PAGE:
Before we went away N and I eagerly started the planting for our modest North London Kitchen Garden. The plan being to try growing some of our own veg, fruit and herbs. We dutifully sowed, propagated and labeled a whole series of plants in the hopes that despite neglecting them in one of the key months we might return from our trip and still have some potential successes. During this potting up phase we clearly got a bit blaze, planting a few things and saying to ourselves "yeah, of course we'll remember what they are, we don't need labels."

Yesterday whilst enjoying the gorgeous weather and sorting out all the plants that have made it (a remarkable amount considering) N pulls two huge plants from the depths of the greenhouse and holds them up looking perplexed. "Which ones were these again" he remarked. I, of course, had no idea. They were both in big pots, which means we had planned for them being large plants/vegetables, and clearly expected them to be recognisable. Oops!

So here's you're chance to win a prize! I am going to post pictures of the two plants below (neither of which are the same, or at least we don't think they are...bear with us please, we're very new to all this!) and if you can successfully identify them you will win a prize. I haven't decided what it'll be yet, but it will be somehow veg/garden related, easily post-able, and no doubt hilariously witty and apt (yeah, right!). Bonus points will also be awarded to entries that tell us how best to continue dealing with these pesky prolific plants. And what do points mean?!...Prizes!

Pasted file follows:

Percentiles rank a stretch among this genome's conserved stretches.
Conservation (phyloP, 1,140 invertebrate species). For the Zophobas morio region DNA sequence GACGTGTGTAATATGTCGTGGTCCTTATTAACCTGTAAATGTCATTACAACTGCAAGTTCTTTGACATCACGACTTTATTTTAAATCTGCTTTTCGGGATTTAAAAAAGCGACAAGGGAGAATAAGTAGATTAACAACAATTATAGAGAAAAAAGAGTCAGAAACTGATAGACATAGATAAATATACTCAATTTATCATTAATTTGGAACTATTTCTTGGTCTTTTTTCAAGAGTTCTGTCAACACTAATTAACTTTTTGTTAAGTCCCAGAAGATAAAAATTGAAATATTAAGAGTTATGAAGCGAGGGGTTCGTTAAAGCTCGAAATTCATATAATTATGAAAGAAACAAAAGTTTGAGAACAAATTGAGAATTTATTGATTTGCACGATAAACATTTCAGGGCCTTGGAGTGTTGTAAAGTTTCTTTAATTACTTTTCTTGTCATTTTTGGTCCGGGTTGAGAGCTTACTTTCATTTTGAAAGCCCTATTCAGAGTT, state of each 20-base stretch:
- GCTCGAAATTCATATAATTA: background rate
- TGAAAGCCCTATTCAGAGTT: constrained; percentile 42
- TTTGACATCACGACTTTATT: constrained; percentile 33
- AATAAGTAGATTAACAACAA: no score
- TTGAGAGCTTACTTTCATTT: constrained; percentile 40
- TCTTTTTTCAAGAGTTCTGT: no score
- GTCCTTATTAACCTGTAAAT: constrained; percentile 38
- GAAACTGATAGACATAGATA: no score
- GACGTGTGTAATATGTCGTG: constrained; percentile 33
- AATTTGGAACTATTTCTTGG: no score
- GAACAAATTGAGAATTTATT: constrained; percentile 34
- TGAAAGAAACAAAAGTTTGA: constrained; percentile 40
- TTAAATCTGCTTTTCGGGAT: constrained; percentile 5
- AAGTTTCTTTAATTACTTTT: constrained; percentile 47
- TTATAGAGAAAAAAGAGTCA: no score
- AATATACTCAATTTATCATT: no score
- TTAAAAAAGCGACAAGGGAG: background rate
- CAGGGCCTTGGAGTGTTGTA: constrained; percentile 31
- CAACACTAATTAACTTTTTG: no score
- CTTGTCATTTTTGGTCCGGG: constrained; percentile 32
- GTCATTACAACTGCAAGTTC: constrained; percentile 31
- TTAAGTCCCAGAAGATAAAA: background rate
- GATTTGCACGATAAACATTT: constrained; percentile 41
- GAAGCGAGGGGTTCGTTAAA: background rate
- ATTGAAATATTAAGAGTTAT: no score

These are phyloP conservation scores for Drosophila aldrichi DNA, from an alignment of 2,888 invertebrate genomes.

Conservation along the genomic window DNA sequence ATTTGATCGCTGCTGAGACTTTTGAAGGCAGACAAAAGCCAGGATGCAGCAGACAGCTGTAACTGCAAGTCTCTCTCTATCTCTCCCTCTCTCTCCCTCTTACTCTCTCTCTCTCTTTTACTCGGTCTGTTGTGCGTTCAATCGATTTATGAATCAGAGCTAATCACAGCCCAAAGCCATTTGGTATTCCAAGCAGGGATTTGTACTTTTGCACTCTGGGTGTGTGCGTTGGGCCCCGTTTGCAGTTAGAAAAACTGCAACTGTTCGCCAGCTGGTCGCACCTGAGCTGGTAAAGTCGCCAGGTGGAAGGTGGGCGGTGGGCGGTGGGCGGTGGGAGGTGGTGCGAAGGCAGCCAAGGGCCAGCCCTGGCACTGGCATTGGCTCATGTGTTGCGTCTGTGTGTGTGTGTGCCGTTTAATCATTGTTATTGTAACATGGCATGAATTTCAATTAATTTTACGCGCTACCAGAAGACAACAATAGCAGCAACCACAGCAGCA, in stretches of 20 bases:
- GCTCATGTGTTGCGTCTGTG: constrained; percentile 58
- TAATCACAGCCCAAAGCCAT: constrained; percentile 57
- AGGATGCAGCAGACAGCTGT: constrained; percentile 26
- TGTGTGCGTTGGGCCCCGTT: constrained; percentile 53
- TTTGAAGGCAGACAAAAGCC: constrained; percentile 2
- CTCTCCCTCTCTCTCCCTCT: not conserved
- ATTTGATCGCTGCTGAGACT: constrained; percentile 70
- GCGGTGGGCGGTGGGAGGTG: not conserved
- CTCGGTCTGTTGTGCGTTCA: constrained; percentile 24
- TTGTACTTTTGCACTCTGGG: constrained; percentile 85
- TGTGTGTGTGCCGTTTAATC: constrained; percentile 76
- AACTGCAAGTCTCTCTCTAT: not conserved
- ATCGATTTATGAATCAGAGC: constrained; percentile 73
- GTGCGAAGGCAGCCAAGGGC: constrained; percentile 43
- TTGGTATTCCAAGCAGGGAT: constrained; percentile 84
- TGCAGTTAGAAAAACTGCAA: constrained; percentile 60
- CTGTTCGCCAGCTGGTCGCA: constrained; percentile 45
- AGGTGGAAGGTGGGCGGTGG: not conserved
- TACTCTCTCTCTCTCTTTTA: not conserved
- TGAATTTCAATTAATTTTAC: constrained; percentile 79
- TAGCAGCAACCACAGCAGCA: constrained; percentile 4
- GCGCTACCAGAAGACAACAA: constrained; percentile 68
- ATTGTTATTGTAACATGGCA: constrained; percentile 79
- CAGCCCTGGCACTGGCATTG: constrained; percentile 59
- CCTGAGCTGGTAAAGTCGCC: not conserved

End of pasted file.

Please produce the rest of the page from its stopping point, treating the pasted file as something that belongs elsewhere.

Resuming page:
Ladies and Gentlemen I bring to you my first blog competition "Name That Plant!"

Plant A:

Plant B:

Friday, 9 May 2008

The perfect welcome home - finally!

As you might have gathered it's all been a bit quiet in the North London Kitchen. That's because we've been away on a bit of a tour taking in the sights of Los Angeles (work not fun) and Cuba (fun not work). We are however back in Our Lovely Flat (tm) and feeling very very pleased about it. We're not usually people who are desperate to come home whilst travelling, but this time around we really felt the need to be back in our own place, with a comfortable bed, and most importantly our own food.

We had to do the return in three stages, since the ridiculous United States insist on enforcing trade embargoes on Cuba and so we couldn't travel direct between LA (where are return flights to the UK were from). This meant an arduous journey going from Havana, to Cancun, then Cancun to LA before we could fly home. This would have been fine under usual circumstances, but being the awkward thing it is my body finally decided to complain about the bad fibre-free-veggie-hating Cuban/Mexican diet on the flight back to LA. We'd already had an awful flight to Cancun since Cuba can clearly only afford to supply tin cans and amateur pilots to their airlines. So having emerged a little green in Cancun we planned to relax on the beach for our brief 24hr stop and then head back to LA suitably refreshed the next evening. It wasn't to be.

I arrived at Cancun airport feeling fine, but about half an hour before boarding my stomach started complaining. Quietly at first, and then with increasing insistence. I thought this might just be nerves and adrenalin as I have never been the most enthusiastic flier and after the previous experience it is understandable that my body might be a bit reluctant to get on a plane again so soon. I took a travel sickness pill, and sternly told my stomach where it could put its uncomfortablness, I wasn't having it.